Grab That Phone

November 10, 2010

 Just how important is the phone to business?

 Many view it as a link to the outside world. 

 My Pop used to say, “Nothing starts until the phone starts ringing.”

 He and his brother owned Hutchinson Plumbing and

 Boy did the phone ring!

 When I first got out of college, I worked on the dispatch desk. The phones would start ringing the moment we walked in the door and would not stop until we locked the door behind us at the end of the day. Back in the early 70’s we were getting close to 300 calls a day. On top of that, I was also dispatching 4 service trucks. Walking out of the building at the end of the day, I would still hear the phones ringing in my ears. It usually took about an hour or so to unwind.

 The telecom industry has come a long way since the early 70’s.

 Back then; Bell Telephone was king of the copper.

 Pots (Plain Old Telephone Service) lines were your only option.

 With the deregulation of the Telecom Industry in 1996, competition was introduced to the market and the industry started to evolve. Instead of using copper to feed individual telephone lines, they introduced fiber and the whole market exploded. All of a sudden they were able to deliver 24 lines thru one fiber cable.

At the same time the Internet was being introduced to the public and providers were able to deliver both telephone service and Internet service thru one fiber connection.

As the industry continued to evolve, a number of individuals in research environments, both in educational and corporate institutions, took a serious interest in carrying voice and video over IP networks. This technology is commonly referred to today as VOIP and is, in simple terms, the process of breaking up audio or video into small chunks, transmitting those chunks over an IP network, and reassembling those chunks at the far end so that two people can communicate using audio and video. 

The problem with VOIP in the beginning was the inability to deliver Quality of Service (QOS). You would be talking to someone on the phone and they would be saying ” Hey I am speaking to you thru the Internet.” My response, “Yea I know” either there was an echo, delay , or the voice transmission was broken up or you heard a lot of static. This was one of the main issues that kept VOIP from being embraced by business. It just seemed too unprofessional to be able to exist in a business climate.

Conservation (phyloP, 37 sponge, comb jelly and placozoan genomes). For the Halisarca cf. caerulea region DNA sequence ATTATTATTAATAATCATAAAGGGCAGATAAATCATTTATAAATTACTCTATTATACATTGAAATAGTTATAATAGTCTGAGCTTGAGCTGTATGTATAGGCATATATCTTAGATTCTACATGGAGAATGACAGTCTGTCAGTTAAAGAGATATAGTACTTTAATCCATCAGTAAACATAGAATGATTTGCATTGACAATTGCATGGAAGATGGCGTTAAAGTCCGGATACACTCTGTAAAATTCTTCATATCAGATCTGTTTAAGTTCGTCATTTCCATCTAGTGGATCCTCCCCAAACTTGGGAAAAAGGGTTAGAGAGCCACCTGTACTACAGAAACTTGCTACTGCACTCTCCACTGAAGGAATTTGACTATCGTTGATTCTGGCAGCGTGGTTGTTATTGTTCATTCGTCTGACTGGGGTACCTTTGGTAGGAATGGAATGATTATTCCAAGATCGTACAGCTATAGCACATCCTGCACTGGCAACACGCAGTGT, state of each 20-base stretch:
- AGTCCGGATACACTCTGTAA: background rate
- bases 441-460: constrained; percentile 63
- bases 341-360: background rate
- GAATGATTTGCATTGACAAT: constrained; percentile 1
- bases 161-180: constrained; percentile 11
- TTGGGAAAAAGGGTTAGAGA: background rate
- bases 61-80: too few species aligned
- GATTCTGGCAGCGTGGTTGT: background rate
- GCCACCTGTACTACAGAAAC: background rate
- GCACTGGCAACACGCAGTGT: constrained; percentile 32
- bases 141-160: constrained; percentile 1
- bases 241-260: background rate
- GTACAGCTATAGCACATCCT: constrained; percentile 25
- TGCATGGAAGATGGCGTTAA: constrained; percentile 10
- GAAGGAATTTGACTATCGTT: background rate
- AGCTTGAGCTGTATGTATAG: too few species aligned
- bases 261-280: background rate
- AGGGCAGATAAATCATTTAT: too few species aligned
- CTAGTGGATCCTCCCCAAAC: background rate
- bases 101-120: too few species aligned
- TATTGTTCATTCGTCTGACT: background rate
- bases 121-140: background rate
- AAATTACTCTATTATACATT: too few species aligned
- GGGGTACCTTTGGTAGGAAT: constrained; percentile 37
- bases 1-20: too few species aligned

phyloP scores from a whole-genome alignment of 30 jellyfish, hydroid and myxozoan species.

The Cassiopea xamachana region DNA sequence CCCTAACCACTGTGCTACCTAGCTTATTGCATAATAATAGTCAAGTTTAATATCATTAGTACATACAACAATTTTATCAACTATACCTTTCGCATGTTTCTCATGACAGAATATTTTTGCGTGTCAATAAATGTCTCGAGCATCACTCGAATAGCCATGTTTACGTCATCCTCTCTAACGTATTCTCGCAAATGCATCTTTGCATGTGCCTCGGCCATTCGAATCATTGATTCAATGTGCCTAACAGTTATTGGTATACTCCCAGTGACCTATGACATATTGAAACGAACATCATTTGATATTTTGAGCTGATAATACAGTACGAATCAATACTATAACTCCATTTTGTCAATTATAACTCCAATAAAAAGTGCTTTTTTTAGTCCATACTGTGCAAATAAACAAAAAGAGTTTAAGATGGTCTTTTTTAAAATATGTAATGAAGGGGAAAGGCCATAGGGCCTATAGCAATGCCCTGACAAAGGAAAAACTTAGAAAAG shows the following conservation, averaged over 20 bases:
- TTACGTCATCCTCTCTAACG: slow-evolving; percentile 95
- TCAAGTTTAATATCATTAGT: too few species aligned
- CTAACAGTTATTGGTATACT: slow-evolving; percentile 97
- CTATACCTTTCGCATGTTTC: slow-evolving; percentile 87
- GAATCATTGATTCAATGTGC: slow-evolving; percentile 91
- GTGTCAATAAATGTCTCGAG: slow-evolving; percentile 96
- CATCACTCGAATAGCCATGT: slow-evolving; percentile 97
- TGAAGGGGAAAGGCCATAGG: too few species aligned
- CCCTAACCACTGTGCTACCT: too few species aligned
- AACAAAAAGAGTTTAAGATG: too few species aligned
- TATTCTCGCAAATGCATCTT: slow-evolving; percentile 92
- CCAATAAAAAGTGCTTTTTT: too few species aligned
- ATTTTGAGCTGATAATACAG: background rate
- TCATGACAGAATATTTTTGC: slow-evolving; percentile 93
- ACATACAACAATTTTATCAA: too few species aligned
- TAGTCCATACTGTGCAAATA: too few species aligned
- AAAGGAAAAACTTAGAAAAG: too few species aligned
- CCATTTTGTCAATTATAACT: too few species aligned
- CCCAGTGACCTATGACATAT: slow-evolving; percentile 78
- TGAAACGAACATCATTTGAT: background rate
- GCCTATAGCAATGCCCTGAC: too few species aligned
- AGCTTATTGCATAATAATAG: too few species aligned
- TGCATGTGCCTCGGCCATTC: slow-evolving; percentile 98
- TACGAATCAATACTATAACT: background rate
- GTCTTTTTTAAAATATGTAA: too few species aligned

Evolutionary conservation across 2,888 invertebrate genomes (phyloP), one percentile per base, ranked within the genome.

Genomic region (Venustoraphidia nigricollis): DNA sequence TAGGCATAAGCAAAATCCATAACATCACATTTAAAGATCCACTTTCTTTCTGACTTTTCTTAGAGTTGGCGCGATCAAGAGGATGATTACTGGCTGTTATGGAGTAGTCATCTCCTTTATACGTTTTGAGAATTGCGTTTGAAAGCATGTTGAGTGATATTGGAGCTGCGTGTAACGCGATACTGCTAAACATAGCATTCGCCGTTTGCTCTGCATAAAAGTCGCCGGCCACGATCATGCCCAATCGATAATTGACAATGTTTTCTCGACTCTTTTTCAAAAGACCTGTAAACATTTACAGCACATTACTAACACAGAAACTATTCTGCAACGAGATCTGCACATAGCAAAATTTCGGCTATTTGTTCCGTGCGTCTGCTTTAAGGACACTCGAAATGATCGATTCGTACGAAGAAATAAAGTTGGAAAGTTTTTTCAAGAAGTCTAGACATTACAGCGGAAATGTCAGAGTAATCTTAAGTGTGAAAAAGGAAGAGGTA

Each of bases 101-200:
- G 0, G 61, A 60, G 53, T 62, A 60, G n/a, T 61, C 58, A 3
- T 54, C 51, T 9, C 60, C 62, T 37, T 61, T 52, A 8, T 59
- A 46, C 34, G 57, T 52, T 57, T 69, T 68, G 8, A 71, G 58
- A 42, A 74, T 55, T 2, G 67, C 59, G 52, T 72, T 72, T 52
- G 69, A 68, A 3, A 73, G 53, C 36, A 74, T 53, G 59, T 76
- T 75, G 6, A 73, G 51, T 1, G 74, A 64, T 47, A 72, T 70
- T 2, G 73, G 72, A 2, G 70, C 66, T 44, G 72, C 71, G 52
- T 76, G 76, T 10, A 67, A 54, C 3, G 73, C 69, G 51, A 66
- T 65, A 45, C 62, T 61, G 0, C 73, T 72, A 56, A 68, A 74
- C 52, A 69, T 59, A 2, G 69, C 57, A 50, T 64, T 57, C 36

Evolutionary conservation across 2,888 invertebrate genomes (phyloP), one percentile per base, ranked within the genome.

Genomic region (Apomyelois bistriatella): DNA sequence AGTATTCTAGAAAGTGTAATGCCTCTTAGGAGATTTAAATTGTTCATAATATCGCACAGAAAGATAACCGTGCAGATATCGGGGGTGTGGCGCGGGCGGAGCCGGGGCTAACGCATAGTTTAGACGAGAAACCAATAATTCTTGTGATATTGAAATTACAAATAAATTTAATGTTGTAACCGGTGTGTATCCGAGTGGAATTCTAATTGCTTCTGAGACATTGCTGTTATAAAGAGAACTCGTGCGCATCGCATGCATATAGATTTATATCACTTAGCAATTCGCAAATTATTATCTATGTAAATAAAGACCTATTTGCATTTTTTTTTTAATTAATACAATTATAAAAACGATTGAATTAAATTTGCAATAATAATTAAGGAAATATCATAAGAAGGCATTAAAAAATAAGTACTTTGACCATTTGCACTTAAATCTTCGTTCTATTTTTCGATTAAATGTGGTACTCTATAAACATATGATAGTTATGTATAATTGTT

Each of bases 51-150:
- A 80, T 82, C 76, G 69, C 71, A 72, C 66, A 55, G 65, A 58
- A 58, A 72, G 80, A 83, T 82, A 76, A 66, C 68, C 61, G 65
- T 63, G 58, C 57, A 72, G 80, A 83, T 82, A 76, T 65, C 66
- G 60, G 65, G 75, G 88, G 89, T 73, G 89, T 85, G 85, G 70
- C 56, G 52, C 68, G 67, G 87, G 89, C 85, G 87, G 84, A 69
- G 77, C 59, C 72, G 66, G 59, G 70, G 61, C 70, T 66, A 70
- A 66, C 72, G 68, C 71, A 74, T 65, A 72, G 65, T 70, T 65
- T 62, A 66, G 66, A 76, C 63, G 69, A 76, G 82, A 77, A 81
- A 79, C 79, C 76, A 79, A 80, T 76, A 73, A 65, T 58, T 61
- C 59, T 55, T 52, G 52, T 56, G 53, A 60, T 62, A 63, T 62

The major providers have now addressed this QOS problem by letting you ride their network. This has brought us to a whole new era called appropriately, Hosted VOIP.

Gone are the QOS issues and expanded are the services now available to the consumer:

-voicemail to email

-twinning (ringing both your phone and cell phone  simultaneously)

-HotDesking (make and receive calls using any OfficeSuite  phone on the network)

-outlook integration

-remote workers can be supported over an Internet connection.

 How old is your business telephone system?

If it is over 10 years old, you are limping and on borrowed time.

You may choose to keep limping.

Should you choose to look at a new telephone system, I would strongly recommend reviewing the opportunities available by choosing a Hosted VOIP system.

HBS represents all the major providers and we can schedule a demo of the various systems. Come and kick the tires and see how the telecom industry has evolved.

You no longer have to be afraid to answer the phone.

To learn more about Hosted VOIP products email george@hbsadvantage.com 

Visit us on the web www.hutchinsonbusinesssolutions.com

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